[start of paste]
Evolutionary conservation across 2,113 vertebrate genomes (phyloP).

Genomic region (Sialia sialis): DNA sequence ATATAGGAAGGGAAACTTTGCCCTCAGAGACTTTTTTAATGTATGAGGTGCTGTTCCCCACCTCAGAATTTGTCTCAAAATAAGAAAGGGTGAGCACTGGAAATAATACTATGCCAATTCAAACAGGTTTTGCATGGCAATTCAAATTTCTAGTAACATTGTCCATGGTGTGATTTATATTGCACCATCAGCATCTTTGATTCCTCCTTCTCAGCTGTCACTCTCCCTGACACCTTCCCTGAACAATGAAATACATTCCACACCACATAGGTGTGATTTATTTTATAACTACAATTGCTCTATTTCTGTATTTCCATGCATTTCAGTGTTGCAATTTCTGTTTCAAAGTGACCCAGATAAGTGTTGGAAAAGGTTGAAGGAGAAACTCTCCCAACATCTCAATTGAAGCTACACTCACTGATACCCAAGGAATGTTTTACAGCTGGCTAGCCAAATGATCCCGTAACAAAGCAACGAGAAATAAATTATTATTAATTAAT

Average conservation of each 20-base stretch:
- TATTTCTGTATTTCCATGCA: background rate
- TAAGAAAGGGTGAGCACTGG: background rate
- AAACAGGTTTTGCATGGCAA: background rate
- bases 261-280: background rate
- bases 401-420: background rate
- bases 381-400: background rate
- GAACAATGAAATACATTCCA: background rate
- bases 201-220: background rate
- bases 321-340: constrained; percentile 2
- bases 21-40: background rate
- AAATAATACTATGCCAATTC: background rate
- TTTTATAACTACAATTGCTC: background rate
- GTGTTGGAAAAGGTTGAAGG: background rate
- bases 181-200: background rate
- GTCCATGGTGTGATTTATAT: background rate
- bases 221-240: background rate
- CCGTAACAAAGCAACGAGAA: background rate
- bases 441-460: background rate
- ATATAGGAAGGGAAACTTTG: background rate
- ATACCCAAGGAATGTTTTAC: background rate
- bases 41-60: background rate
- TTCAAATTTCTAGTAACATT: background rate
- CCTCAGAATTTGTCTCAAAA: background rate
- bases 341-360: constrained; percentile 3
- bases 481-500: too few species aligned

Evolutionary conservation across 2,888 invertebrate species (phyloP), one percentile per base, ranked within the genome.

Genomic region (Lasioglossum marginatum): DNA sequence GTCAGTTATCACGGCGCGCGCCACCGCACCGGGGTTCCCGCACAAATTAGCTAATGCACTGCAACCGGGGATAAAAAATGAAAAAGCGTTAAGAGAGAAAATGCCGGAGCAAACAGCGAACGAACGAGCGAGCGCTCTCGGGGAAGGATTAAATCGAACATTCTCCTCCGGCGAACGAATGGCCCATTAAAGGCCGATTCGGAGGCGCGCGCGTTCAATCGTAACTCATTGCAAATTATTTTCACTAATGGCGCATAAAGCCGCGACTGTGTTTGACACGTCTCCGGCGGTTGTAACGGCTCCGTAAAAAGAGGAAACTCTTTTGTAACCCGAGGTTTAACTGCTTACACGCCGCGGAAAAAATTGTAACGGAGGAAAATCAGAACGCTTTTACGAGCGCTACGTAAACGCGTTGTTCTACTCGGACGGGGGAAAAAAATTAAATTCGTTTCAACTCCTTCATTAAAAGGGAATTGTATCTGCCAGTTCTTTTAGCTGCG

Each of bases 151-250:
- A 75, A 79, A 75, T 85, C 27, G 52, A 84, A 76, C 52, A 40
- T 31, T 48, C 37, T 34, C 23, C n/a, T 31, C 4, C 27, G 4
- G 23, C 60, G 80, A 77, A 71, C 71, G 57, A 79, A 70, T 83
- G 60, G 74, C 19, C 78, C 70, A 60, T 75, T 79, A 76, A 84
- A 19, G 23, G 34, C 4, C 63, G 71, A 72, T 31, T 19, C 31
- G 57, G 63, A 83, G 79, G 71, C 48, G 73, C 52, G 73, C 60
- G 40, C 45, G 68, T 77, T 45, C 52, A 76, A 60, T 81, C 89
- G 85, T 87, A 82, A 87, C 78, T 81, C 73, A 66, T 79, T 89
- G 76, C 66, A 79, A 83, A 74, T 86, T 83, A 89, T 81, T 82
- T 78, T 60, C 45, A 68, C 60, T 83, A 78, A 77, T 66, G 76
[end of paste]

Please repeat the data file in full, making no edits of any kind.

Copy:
Evolutionary conservation across 2,113 vertebrate genomes (phyloP).

Genomic region (Sialia sialis): DNA sequence ATATAGGAAGGGAAACTTTGCCCTCAGAGACTTTTTTAATGTATGAGGTGCTGTTCCCCACCTCAGAATTTGTCTCAAAATAAGAAAGGGTGAGCACTGGAAATAATACTATGCCAATTCAAACAGGTTTTGCATGGCAATTCAAATTTCTAGTAACATTGTCCATGGTGTGATTTATATTGCACCATCAGCATCTTTGATTCCTCCTTCTCAGCTGTCACTCTCCCTGACACCTTCCCTGAACAATGAAATACATTCCACACCACATAGGTGTGATTTATTTTATAACTACAATTGCTCTATTTCTGTATTTCCATGCATTTCAGTGTTGCAATTTCTGTTTCAAAGTGACCCAGATAAGTGTTGGAAAAGGTTGAAGGAGAAACTCTCCCAACATCTCAATTGAAGCTACACTCACTGATACCCAAGGAATGTTTTACAGCTGGCTAGCCAAATGATCCCGTAACAAAGCAACGAGAAATAAATTATTATTAATTAAT

Average conservation of each 20-base stretch:
- TATTTCTGTATTTCCATGCA: background rate
- TAAGAAAGGGTGAGCACTGG: background rate
- AAACAGGTTTTGCATGGCAA: background rate
- bases 261-280: background rate
- bases 401-420: background rate
- bases 381-400: background rate
- GAACAATGAAATACATTCCA: background rate
- bases 201-220: background rate
- bases 321-340: constrained; percentile 2
- bases 21-40: background rate
- AAATAATACTATGCCAATTC: background rate
- TTTTATAACTACAATTGCTC: background rate
- GTGTTGGAAAAGGTTGAAGG: background rate
- bases 181-200: background rate
- GTCCATGGTGTGATTTATAT: background rate
- bases 221-240: background rate
- CCGTAACAAAGCAACGAGAA: background rate
- bases 441-460: background rate
- ATATAGGAAGGGAAACTTTG: background rate
- ATACCCAAGGAATGTTTTAC: background rate
- bases 41-60: background rate
- TTCAAATTTCTAGTAACATT: background rate
- CCTCAGAATTTGTCTCAAAA: background rate
- bases 341-360: constrained; percentile 3
- bases 481-500: too few species aligned

Evolutionary conservation across 2,888 invertebrate species (phyloP), one percentile per base, ranked within the genome.

Genomic region (Lasioglossum marginatum): DNA sequence GTCAGTTATCACGGCGCGCGCCACCGCACCGGGGTTCCCGCACAAATTAGCTAATGCACTGCAACCGGGGATAAAAAATGAAAAAGCGTTAAGAGAGAAAATGCCGGAGCAAACAGCGAACGAACGAGCGAGCGCTCTCGGGGAAGGATTAAATCGAACATTCTCCTCCGGCGAACGAATGGCCCATTAAAGGCCGATTCGGAGGCGCGCGCGTTCAATCGTAACTCATTGCAAATTATTTTCACTAATGGCGCATAAAGCCGCGACTGTGTTTGACACGTCTCCGGCGGTTGTAACGGCTCCGTAAAAAGAGGAAACTCTTTTGTAACCCGAGGTTTAACTGCTTACACGCCGCGGAAAAAATTGTAACGGAGGAAAATCAGAACGCTTTTACGAGCGCTACGTAAACGCGTTGTTCTACTCGGACGGGGGAAAAAAATTAAATTCGTTTCAACTCCTTCATTAAAAGGGAATTGTATCTGCCAGTTCTTTTAGCTGCG

Each of bases 151-250:
- A 75, A 79, A 75, T 85, C 27, G 52, A 84, A 76, C 52, A 40
- T 31, T 48, C 37, T 34, C 23, C n/a, T 31, C 4, C 27, G 4
- G 23, C 60, G 80, A 77, A 71, C 71, G 57, A 79, A 70, T 83
- G 60, G 74, C 19, C 78, C 70, A 60, T 75, T 79, A 76, A 84
- A 19, G 23, G 34, C 4, C 63, G 71, A 72, T 31, T 19, C 31
- G 57, G 63, A 83, G 79, G 71, C 48, G 73, C 52, G 73, C 60
- G 40, C 45, G 68, T 77, T 45, C 52, A 76, A 60, T 81, C 89
- G 85, T 87, A 82, A 87, C 78, T 81, C 73, A 66, T 79, T 89
- G 76, C 66, A 79, A 83, A 74, T 86, T 83, A 89, T 81, T 82
- T 78, T 60, C 45, A 68, C 60, T 83, A 78, A 77, T 66, G 76